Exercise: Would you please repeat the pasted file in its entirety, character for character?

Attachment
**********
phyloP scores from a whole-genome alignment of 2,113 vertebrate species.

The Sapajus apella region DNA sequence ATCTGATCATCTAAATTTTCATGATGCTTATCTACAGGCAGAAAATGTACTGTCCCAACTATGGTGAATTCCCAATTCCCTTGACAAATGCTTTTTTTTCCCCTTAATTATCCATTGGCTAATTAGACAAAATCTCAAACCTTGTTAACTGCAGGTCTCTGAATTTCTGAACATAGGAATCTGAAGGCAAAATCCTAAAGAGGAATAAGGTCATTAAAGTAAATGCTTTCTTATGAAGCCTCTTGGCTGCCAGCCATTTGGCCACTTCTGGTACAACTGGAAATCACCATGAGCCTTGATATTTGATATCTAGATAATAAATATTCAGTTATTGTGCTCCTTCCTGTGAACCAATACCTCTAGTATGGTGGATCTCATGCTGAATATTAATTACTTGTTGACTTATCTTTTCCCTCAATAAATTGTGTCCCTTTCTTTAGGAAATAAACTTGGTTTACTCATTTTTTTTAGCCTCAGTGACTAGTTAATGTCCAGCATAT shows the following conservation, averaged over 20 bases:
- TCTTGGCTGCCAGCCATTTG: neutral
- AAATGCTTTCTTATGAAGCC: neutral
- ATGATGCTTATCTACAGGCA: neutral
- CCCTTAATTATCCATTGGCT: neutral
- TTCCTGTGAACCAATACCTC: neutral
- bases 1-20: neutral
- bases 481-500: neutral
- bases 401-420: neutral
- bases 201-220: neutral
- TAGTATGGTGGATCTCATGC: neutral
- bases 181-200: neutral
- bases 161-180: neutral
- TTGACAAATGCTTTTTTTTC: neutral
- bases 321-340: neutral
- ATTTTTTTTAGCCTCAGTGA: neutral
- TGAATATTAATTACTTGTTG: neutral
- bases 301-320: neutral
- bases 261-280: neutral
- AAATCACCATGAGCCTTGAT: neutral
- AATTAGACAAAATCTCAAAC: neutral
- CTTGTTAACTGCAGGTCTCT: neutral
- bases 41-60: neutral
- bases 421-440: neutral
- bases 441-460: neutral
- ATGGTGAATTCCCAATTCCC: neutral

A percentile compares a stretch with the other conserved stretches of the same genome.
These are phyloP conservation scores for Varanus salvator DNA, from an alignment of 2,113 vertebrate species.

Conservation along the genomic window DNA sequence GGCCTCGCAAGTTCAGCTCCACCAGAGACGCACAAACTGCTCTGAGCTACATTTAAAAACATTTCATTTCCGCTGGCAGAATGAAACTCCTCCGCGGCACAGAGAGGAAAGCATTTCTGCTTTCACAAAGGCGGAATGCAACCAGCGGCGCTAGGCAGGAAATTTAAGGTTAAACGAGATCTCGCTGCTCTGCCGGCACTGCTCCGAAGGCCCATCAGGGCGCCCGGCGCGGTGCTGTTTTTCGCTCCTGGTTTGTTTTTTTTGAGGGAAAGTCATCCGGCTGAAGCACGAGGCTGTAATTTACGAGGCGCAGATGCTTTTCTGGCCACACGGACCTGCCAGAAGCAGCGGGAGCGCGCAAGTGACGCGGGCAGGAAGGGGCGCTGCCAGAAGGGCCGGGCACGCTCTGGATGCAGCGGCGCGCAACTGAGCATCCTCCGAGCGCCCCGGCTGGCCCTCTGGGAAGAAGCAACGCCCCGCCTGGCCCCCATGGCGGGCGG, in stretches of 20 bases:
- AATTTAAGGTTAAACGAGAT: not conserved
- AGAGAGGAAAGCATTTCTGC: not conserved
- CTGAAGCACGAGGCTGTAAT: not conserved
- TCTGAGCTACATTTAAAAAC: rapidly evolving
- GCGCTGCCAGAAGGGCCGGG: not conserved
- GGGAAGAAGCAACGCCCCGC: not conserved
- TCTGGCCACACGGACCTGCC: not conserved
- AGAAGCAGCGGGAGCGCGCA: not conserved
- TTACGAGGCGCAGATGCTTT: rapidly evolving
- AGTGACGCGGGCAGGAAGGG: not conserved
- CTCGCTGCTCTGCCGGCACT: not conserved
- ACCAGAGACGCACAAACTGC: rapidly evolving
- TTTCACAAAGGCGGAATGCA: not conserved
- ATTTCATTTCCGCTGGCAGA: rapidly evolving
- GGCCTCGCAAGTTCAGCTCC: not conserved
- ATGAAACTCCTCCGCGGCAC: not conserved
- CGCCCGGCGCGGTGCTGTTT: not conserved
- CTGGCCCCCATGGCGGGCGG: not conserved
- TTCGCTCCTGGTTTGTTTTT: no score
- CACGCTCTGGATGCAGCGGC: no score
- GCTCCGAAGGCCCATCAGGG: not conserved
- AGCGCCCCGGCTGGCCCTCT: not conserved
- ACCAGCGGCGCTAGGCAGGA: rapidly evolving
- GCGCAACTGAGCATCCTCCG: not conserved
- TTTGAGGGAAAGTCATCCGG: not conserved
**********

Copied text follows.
phyloP scores from a whole-genome alignment of 2,113 vertebrate species.

The Sapajus apella region DNA sequence ATCTGATCATCTAAATTTTCATGATGCTTATCTACAGGCAGAAAATGTACTGTCCCAACTATGGTGAATTCCCAATTCCCTTGACAAATGCTTTTTTTTCCCCTTAATTATCCATTGGCTAATTAGACAAAATCTCAAACCTTGTTAACTGCAGGTCTCTGAATTTCTGAACATAGGAATCTGAAGGCAAAATCCTAAAGAGGAATAAGGTCATTAAAGTAAATGCTTTCTTATGAAGCCTCTTGGCTGCCAGCCATTTGGCCACTTCTGGTACAACTGGAAATCACCATGAGCCTTGATATTTGATATCTAGATAATAAATATTCAGTTATTGTGCTCCTTCCTGTGAACCAATACCTCTAGTATGGTGGATCTCATGCTGAATATTAATTACTTGTTGACTTATCTTTTCCCTCAATAAATTGTGTCCCTTTCTTTAGGAAATAAACTTGGTTTACTCATTTTTTTTAGCCTCAGTGACTAGTTAATGTCCAGCATAT shows the following conservation, averaged over 20 bases:
- TCTTGGCTGCCAGCCATTTG: neutral
- AAATGCTTTCTTATGAAGCC: neutral
- ATGATGCTTATCTACAGGCA: neutral
- CCCTTAATTATCCATTGGCT: neutral
- TTCCTGTGAACCAATACCTC: neutral
- bases 1-20: neutral
- bases 481-500: neutral
- bases 401-420: neutral
- bases 201-220: neutral
- TAGTATGGTGGATCTCATGC: neutral
- bases 181-200: neutral
- bases 161-180: neutral
- TTGACAAATGCTTTTTTTTC: neutral
- bases 321-340: neutral
- ATTTTTTTTAGCCTCAGTGA: neutral
- TGAATATTAATTACTTGTTG: neutral
- bases 301-320: neutral
- bases 261-280: neutral
- AAATCACCATGAGCCTTGAT: neutral
- AATTAGACAAAATCTCAAAC: neutral
- CTTGTTAACTGCAGGTCTCT: neutral
- bases 41-60: neutral
- bases 421-440: neutral
- bases 441-460: neutral
- ATGGTGAATTCCCAATTCCC: neutral

A percentile compares a stretch with the other conserved stretches of the same genome.
These are phyloP conservation scores for Varanus salvator DNA, from an alignment of 2,113 vertebrate species.

Conservation along the genomic window DNA sequence GGCCTCGCAAGTTCAGCTCCACCAGAGACGCACAAACTGCTCTGAGCTACATTTAAAAACATTTCATTTCCGCTGGCAGAATGAAACTCCTCCGCGGCACAGAGAGGAAAGCATTTCTGCTTTCACAAAGGCGGAATGCAACCAGCGGCGCTAGGCAGGAAATTTAAGGTTAAACGAGATCTCGCTGCTCTGCCGGCACTGCTCCGAAGGCCCATCAGGGCGCCCGGCGCGGTGCTGTTTTTCGCTCCTGGTTTGTTTTTTTTGAGGGAAAGTCATCCGGCTGAAGCACGAGGCTGTAATTTACGAGGCGCAGATGCTTTTCTGGCCACACGGACCTGCCAGAAGCAGCGGGAGCGCGCAAGTGACGCGGGCAGGAAGGGGCGCTGCCAGAAGGGCCGGGCACGCTCTGGATGCAGCGGCGCGCAACTGAGCATCCTCCGAGCGCCCCGGCTGGCCCTCTGGGAAGAAGCAACGCCCCGCCTGGCCCCCATGGCGGGCGG, in stretches of 20 bases:
- AATTTAAGGTTAAACGAGAT: not conserved
- AGAGAGGAAAGCATTTCTGC: not conserved
- CTGAAGCACGAGGCTGTAAT: not conserved
- TCTGAGCTACATTTAAAAAC: rapidly evolving
- GCGCTGCCAGAAGGGCCGGG: not conserved
- GGGAAGAAGCAACGCCCCGC: not conserved
- TCTGGCCACACGGACCTGCC: not conserved
- AGAAGCAGCGGGAGCGCGCA: not conserved
- TTACGAGGCGCAGATGCTTT: rapidly evolving
- AGTGACGCGGGCAGGAAGGG: not conserved
- CTCGCTGCTCTGCCGGCACT: not conserved
- ACCAGAGACGCACAAACTGC: rapidly evolving
- TTTCACAAAGGCGGAATGCA: not conserved
- ATTTCATTTCCGCTGGCAGA: rapidly evolving
- GGCCTCGCAAGTTCAGCTCC: not conserved
- ATGAAACTCCTCCGCGGCAC: not conserved
- CGCCCGGCGCGGTGCTGTTT: not conserved
- CTGGCCCCCATGGCGGGCGG: not conserved
- TTCGCTCCTGGTTTGTTTTT: no score
- CACGCTCTGGATGCAGCGGC: no score
- GCTCCGAAGGCCCATCAGGG: not conserved
- AGCGCCCCGGCTGGCCCTCT: not conserved
- ACCAGCGGCGCTAGGCAGGA: rapidly evolving
- GCGCAACTGAGCATCCTCCG: not conserved
- TTTGAGGGAAAGTCATCCGG: not conserved